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June 24, 2005
Bill Helps Educators Pay Classroom Expenses
As a result of intense lobbying by NEA, a bill was introduced in the House this week that increases from $250 to $400 a tax deduction for educator expenses and broadens the deduction for the first time to include out-of-pocket professional development expenses. Significantly, the "Teacher Tax Relief Act of 2005" (H.R. 2989), sponsored by Congressman Dave Camp (R-MI), also would make the deduction a permanent part of the tax code.
To be eligible, the educator must work at least 900 hours in grades K-12 during a school year. The bill covers teachers, instructors, paraprofessionals, counselors and principals. Among the qualified expenses would be books, lesson materials, flash cards, crayons, computer equipment (including related software and services), supplementary materials used in the classroom, and professional development.
The current educator tax deduction expires this year. It is estimated that every teacher spends on average $443 of her or his own money each year on classroom materials. The bipartisan bill currently has 17 cosponsors.
Urge your Representative to cosponsor the Teacher Tax Relief Act of 2005.
House Education Budget Nears Finish
The House had not finished its work on the education budget as this update was being written, but based on one and half days of debate and votes it appeared that minor improvements were being made, though the budget still will fall well short of meeting the needs of America's children and public schools, might not be as damaging as originally drafted. Credit for lessening the budget's impact goes to NEA members, other educators, parents and others who registered their concerns with their Members of Congress.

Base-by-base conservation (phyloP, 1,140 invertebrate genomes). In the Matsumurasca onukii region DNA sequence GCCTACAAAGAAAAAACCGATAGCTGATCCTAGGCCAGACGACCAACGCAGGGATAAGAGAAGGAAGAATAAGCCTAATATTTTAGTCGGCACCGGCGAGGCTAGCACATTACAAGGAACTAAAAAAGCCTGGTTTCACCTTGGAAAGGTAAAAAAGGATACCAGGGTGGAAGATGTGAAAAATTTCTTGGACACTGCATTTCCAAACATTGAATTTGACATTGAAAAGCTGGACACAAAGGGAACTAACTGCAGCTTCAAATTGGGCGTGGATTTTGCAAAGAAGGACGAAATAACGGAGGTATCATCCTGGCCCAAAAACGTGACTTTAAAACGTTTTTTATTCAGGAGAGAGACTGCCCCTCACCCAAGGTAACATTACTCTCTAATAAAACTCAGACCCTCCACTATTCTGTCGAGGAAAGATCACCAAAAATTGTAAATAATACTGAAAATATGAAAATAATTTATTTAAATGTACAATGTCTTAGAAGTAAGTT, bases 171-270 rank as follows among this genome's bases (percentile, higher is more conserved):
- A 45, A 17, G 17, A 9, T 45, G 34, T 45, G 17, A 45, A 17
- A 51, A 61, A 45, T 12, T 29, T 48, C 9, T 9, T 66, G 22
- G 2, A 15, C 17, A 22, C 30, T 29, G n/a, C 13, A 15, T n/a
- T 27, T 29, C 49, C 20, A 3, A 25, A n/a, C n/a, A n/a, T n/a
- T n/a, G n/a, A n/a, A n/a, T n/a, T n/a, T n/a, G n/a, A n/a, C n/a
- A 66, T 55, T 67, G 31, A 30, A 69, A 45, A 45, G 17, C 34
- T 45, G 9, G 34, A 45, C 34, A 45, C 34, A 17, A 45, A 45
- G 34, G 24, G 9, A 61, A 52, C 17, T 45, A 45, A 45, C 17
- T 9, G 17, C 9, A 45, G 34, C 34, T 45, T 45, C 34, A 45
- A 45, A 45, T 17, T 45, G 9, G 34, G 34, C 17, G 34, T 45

Among the noteworthy votes was the approval of an NEA-approved amendment to rescind a proposed cut of $100 million to the Corporation for Public Broadcasting and the defeat of an amendment opposed by NEA to add $70 million to President Bush's new merit pay program for teachers. Also defeated was an amendment supported by NEA that would have provided a $50 million increase in state grants for students with disabilities. In a positive development, House budget and education leaders committed to trying to find additional money for Pell Grants when the budget is in conference with the Senate.
The House was expected to finish its work on the budget this afternoon. The Senate will take up its version of the education budget in late July or August.
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